Welsh horror novelist Stephen Gregory reflects on the inspiration behind his award-winning 1986 debut novel, The Cormorant, and gives an insight to the influence the book has had in the many years since its first publication.
I remember I was homesick in North Africa, twenty-three years old and teaching English in a shabby, side-street language school. Young and homesick, and in the evenings drinking red Algerian wine and writing poetry… a poem about a cormorant, when I was longing to be home in England or breathing the salt air of a beach in Wales. I was trying to catch the paradox of the bird, its dual nature… its satanic silhouette as it stood on the rocks and dried its cloak of wings, its silvery sleekness as it dived and hunted underwater.
I remember a few years later, doing my teaching practice in Dorset… bitterly bleak in January, huddling in the evenings in a pub in Lyme Regis. The landlord had broken his wrist and had a steel pin inserted, and from time to time his professional cheeriness was spoilt by a stab of pain and a violent mood. I wrote a story about him… he found an oily cormorant on the beach and brought it into his bar, and somehow its quirky nature, its croaks and squirty mutes made him calm and sane.
And when I had the courage to quit the security of teaching, to rent a caravan in Snowdonia and try to write a book, the cormorant was still with me. The same essential paradox of the bird intrigued me. Its dual nature — its beauty in the water and yet its sinister gluttony — appealed to me as a subject for another, longer story. Through my first winter in the Welsh mountains I wrote and rewrote the novel; it grew darker and odder in its re-writing, and my agent sold it to the first publisher to read it.
The Cormorant has proved strangely resilient. Over thirty years since I wrote the book, it still provokes responses and interest. In its first publications in the United Kingdom and the United States and in translations, it had flattering reviews and I received some vile, anonymous hate mail. On the same morning I sat in the sunshine beside the river Gwyrfai and opened a letter to say that the book had won the Somerset Maugham Award, I had a scrawly, handwritten note to wish that I would rot in hell for writing such an obscenity. I was excited by both.
Since then, the book has been made into a gem of a television movie, directed by Peter Markham and starring the Oscar-nominated actor Ralph Fiennes. Peter came to talk to me about the project, and even before he’d stepped through the door of my cottage on the Foryd estuary a few miles south of Caernarfon, he told me he was thrilled about the book but of course we would have to change the ending. The book is small and dark and sinewy, with a shocking climax; for the movie we rewrote a treatment and the script was opened up with more amenable characters and a different, less disturbing resolution. Peter made a lovely, haunting film, but it remains an ambition of mine to see the essential nightmare of the novel put onto the screen.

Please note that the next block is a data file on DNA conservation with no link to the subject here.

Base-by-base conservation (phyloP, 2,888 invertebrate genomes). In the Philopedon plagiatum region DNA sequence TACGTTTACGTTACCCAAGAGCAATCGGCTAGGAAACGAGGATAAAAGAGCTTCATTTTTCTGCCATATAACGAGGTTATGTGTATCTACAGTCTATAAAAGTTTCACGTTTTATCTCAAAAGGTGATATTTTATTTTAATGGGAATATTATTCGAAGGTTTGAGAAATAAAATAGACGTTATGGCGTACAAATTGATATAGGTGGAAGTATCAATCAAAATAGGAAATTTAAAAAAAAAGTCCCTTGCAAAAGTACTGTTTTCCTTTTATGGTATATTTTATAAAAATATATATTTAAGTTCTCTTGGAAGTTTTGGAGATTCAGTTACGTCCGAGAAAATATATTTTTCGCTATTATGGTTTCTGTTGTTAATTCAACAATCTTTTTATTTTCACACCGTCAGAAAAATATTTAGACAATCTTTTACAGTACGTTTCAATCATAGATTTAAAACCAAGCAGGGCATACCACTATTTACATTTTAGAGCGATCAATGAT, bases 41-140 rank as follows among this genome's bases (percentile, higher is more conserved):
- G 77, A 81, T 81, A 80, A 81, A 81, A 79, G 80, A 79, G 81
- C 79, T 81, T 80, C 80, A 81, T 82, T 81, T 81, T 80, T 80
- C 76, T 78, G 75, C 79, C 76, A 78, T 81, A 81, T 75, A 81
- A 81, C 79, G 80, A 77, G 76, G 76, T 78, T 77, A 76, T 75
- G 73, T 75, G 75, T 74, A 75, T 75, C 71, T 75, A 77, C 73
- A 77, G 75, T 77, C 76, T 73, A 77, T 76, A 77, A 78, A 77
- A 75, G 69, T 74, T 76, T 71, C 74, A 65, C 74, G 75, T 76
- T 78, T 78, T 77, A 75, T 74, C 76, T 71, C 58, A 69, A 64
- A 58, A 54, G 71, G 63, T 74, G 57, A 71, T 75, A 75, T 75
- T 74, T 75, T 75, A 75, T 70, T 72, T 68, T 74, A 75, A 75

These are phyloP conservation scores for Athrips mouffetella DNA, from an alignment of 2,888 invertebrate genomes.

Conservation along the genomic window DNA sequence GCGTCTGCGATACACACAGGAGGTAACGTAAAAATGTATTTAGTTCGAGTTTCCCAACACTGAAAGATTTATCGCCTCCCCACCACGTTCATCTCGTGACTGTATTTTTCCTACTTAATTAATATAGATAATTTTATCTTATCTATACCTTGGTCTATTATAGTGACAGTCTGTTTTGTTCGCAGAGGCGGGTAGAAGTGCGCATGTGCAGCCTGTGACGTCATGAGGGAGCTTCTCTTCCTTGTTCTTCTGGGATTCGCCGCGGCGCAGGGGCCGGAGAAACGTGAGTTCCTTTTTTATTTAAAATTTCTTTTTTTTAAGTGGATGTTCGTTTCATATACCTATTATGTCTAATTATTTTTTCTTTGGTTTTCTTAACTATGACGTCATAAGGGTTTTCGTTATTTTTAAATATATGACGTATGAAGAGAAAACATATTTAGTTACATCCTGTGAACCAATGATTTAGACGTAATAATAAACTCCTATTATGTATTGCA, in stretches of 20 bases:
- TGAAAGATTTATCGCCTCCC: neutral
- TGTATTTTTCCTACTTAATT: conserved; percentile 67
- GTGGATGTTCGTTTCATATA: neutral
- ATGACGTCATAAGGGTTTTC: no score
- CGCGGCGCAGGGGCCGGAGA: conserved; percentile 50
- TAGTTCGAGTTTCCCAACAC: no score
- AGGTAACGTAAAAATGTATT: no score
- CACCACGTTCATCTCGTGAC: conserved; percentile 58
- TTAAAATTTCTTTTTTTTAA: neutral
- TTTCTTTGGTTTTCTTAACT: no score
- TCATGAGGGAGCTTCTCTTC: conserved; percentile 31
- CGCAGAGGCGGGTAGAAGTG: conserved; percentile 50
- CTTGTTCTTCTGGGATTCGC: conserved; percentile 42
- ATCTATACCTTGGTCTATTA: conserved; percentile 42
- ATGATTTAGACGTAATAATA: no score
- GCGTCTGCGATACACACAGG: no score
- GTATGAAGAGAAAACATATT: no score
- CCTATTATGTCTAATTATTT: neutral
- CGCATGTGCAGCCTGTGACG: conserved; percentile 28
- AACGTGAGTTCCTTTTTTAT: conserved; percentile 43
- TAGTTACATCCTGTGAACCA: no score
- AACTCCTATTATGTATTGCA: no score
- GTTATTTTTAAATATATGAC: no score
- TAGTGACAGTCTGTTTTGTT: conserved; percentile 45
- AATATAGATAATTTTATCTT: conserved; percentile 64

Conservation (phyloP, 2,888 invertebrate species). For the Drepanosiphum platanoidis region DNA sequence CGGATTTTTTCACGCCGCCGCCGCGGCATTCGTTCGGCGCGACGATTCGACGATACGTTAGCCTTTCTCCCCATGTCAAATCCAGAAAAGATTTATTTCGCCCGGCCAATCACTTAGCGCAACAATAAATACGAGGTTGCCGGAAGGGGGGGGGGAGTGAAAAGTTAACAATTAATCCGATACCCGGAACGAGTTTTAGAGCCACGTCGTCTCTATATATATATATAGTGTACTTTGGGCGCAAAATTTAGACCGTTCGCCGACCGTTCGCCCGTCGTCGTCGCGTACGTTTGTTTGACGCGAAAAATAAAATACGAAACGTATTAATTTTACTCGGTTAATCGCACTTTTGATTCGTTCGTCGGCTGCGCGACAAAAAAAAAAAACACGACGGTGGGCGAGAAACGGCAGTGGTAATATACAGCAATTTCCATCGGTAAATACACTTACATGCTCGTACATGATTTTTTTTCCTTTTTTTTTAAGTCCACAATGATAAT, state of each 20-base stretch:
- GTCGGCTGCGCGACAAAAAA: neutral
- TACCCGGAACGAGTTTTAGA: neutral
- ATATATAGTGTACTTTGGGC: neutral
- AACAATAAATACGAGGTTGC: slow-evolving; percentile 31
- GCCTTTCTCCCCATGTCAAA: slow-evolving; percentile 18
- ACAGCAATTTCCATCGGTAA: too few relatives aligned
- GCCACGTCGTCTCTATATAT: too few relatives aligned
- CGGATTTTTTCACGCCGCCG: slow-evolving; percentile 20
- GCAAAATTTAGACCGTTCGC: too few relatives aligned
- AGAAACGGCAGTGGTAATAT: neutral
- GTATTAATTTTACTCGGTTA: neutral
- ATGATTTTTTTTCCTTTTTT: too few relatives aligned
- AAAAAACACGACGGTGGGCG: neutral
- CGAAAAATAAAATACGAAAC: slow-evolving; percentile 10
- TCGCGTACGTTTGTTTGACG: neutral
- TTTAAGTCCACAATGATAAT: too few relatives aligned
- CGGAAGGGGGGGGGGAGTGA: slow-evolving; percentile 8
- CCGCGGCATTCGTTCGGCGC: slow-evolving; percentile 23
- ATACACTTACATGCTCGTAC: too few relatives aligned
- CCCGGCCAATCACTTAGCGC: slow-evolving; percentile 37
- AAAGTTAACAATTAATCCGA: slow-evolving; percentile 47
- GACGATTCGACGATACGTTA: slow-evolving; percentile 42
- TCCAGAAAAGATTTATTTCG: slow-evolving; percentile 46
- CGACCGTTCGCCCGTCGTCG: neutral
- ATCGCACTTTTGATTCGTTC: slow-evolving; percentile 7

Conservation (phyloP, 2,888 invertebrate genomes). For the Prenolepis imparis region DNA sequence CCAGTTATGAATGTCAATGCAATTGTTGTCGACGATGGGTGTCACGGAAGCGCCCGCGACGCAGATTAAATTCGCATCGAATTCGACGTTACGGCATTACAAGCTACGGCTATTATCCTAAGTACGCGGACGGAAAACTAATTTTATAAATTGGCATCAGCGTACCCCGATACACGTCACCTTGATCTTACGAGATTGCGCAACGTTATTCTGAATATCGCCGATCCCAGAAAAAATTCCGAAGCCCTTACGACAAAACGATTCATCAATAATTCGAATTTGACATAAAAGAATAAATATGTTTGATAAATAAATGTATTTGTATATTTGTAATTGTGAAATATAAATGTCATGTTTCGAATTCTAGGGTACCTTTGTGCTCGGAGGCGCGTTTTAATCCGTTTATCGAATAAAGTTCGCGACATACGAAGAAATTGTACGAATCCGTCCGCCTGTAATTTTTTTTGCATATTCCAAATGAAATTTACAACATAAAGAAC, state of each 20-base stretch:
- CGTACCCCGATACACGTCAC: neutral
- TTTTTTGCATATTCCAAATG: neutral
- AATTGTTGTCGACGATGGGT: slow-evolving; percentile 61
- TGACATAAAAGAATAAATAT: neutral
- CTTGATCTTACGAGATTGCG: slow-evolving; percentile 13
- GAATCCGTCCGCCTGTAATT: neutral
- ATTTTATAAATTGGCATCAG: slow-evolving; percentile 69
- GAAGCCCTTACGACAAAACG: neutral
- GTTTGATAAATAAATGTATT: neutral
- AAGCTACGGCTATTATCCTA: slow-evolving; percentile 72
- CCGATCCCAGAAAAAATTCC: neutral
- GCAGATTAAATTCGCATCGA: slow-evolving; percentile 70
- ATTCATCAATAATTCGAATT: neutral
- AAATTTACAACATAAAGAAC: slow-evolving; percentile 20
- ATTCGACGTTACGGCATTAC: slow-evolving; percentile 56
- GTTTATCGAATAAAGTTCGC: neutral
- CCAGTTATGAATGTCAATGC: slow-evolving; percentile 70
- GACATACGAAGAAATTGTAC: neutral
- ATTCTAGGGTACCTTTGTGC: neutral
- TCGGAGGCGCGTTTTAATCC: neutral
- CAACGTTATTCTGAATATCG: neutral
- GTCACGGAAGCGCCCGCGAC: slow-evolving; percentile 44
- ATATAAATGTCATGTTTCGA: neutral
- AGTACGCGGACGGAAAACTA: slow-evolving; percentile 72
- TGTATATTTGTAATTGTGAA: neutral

The Cormorant aroused the interest of the director William Friedkin, infamous for The Exorcist. He’d found the book in a small-press American edition and liked it so much he flew me to Hollywood to write a screenplay for him at Paramount Studios… he liked my ideas and treatments, but my script spiralled into what he called ‘development hell’ and I came home to my novel-writing in Wales. Years later, parts of the screenplay are just recognisable in a horror B-movie which went straight to video, but I cherish the memory of my time there and the tiny imprint my material has left on the Hollywood film industry.
Birds, and the wild countryside, especially the woods and beaches and mountains of Wales… it’s the material I’ve loved to work with and use as the setting for my stories. One review had said that my writing was a fusion of Stephen King and the English nature-poet Ted Hughes, and the cormorant was the perfect foil for my first book. Since then I’ve tried in different novels, with different degrees of success, to capture the essence of other creatures as a way to open up the flaws and weaknesses of my human characters. In The Blood of Angels, an ammonite or a brittlestar or even a natterjack toad might have a special significance. In The Woodwitch, the protagonist is obsessed with the eerie, luminous growth of a gruesome fungus. In Plague of Gulls, a young man and the seaside town he lives in are bullied by black-backs. In The Perils and Dangers of this Night, a boy trapped in an old boarding school finds a little solace with his rescued jackdaw. And in The Waking That Kills, the miraculous, mysterious swifts, known as ‘devil birds’ by country folk, are the stuff of a midsummer nightmare.
The Cormorant is still bringing unexpected letters and offers into my email inbox. It’s about a young man, who, like me, gave up school-teaching to go and live in the mountains of Snowdonia… who, like me, was confronted by the vagaries of winter in Wales and the unpredictable moods of the weather. Unlike me, my narrator encountered such an unsettling horror that everything he loved most was threatened with destruction. Not in the cormorant, not in the bird itself which preoccupied and obsessed him… but in his own imagination and the dangerous, deadly cracks which opened within it.
It’s a brooding, confronting tale, perhaps too uncomfortable for a squeamish reader, and, thirty-odd years since I conjured it from its earliest manifestations, it still provokes a strong reaction. Like the bird, the book is beautiful and ugly, intriguing and upsetting, appealing and appalling, in its different, changing moods.
The Cormorant by Stephen Gregory is available now from Parthian.
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